Despite his early successes, critics sounded notes of dissent. The most common criticisms were those leveled against Menotti’s conservative harmonic language, derivative musical style, and melodramatic subjects. Joseph Kerman famously lambasted the composer in the 1956 edition of his widely read Opera as Drama. Indeed, Kerman’s comments were so caustic that he later retracted them in the 1988 edition of the book. In 1959, Meredith Lillich argued that Menotti “seldom strays far from the original tonality, using modern dissonance as a superficial icing on his traditional cake; Alban Berg’s Wozzeck, now 30 years old, moved operatic writing miles beyond any point Menotti is likely to reach in his lifetime.”
Harold C. Schonberg, writing a sharp critique of the Met premiere of The Last Savage, asked, “How can one write about a modern theme when one’s language is of the 19th century?” More recently, in 2001, Michael White surveyed the composer’s legacy in the New York Times and posed a question that remains open, then going on to offer a more positive judgment that reflects critical consensus: “Whether music history will dismiss him as a minor figure who got lucky in the 1950s remains to be seen. But his career as a one-man theater industry — composer, director, librettist, impresario and administrator — has been extraordinary.”
Menotti’s compositional style can be traced to the tradition of Italian verismo opera. It is melody-driven and, whether for good or ill, conservative in its treatment of harmony. It is tonal, if often chromatically intensified, and occasionally Menotti dabbled with serialism and electronic media for satirical effect. Although he viewed Mussorgsky and Debussy as his most important precursors, he is more often viewed as a successor to Puccini. The influence is detectable in at least two respects: musical style and subject matter. In addition to lyrical melodies and tonal orientation, his operas often achieve a Puccini-like musical continuity through a dramatically flexible recitative.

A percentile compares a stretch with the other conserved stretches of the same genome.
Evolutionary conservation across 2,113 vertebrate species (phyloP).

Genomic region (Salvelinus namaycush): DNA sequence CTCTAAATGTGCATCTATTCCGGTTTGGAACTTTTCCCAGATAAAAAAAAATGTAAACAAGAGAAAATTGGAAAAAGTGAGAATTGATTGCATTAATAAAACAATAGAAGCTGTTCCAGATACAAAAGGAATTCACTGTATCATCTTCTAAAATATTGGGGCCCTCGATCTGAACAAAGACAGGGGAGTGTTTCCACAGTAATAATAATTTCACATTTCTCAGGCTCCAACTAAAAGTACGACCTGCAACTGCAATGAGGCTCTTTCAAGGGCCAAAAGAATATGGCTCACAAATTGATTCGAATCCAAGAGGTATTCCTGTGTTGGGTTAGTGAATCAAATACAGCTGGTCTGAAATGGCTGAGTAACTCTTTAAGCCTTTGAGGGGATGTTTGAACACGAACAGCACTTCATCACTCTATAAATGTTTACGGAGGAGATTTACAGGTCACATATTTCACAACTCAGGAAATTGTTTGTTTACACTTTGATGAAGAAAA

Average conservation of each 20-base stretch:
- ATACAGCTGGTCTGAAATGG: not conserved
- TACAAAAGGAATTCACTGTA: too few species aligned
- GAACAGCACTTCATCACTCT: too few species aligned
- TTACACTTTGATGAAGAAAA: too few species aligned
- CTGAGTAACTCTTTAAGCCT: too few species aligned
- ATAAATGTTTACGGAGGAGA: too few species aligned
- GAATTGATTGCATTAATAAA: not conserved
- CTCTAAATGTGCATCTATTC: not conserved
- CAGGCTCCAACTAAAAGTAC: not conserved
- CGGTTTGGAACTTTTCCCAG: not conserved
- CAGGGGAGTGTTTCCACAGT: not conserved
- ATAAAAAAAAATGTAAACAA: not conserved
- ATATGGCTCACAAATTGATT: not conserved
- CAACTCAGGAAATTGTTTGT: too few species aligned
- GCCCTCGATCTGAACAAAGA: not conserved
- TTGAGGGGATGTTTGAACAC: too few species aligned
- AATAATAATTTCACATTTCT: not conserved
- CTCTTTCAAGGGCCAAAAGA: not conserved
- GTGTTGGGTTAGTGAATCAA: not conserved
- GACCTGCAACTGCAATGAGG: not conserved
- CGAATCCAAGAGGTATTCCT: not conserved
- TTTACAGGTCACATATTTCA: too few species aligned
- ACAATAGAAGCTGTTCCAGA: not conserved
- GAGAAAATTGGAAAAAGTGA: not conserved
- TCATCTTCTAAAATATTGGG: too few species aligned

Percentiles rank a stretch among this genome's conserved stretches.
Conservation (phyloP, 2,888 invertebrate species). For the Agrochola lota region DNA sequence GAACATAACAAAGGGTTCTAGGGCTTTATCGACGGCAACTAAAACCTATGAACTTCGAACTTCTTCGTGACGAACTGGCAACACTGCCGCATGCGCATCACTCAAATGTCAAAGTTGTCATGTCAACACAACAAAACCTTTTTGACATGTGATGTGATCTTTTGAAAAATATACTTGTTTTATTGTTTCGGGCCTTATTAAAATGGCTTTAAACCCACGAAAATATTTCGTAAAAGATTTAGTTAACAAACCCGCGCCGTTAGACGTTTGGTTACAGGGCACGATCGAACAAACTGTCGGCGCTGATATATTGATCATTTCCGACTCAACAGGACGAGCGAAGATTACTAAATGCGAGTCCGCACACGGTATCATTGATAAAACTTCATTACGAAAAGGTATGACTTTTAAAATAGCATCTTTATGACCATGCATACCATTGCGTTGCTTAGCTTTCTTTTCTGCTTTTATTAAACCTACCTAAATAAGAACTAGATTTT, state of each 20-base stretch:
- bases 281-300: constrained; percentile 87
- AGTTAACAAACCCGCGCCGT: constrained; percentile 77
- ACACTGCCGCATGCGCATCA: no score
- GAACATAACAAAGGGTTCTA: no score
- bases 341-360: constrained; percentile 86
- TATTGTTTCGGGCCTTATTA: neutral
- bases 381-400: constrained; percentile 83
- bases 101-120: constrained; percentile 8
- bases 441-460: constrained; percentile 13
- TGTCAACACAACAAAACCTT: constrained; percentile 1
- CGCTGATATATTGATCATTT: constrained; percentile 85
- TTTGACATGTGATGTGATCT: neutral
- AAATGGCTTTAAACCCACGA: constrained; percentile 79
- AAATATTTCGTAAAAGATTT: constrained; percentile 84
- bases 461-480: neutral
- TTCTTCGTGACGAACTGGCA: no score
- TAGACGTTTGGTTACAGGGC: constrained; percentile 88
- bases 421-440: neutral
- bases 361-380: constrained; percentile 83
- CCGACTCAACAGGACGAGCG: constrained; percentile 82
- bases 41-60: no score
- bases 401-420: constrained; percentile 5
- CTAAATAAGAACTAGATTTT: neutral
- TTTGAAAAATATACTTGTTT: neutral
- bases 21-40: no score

As far as subject matter, Menotti had a clear preference for plots, characters, and particularly settings drawn from everyday life. This everyday world is often disrupted with violence and intimations or manifestations of the otherworldly: the deaths of the baby and grandmother and Magda’s suicide in The Consul; the ghostly, cold hand Madame Flora senses on her throat in The Medium; Annina’s stigmata and mystical visions in The Saint of Bleecker Street; and the invasion of the aliens in the children’s opera Help, Help, the Globolinks! The plots and situations of the operas are often melodramatic — Puccini’s Tosca, with its sordid mix of sexual desire, power struggle, and violence, seems an inescapable reference point.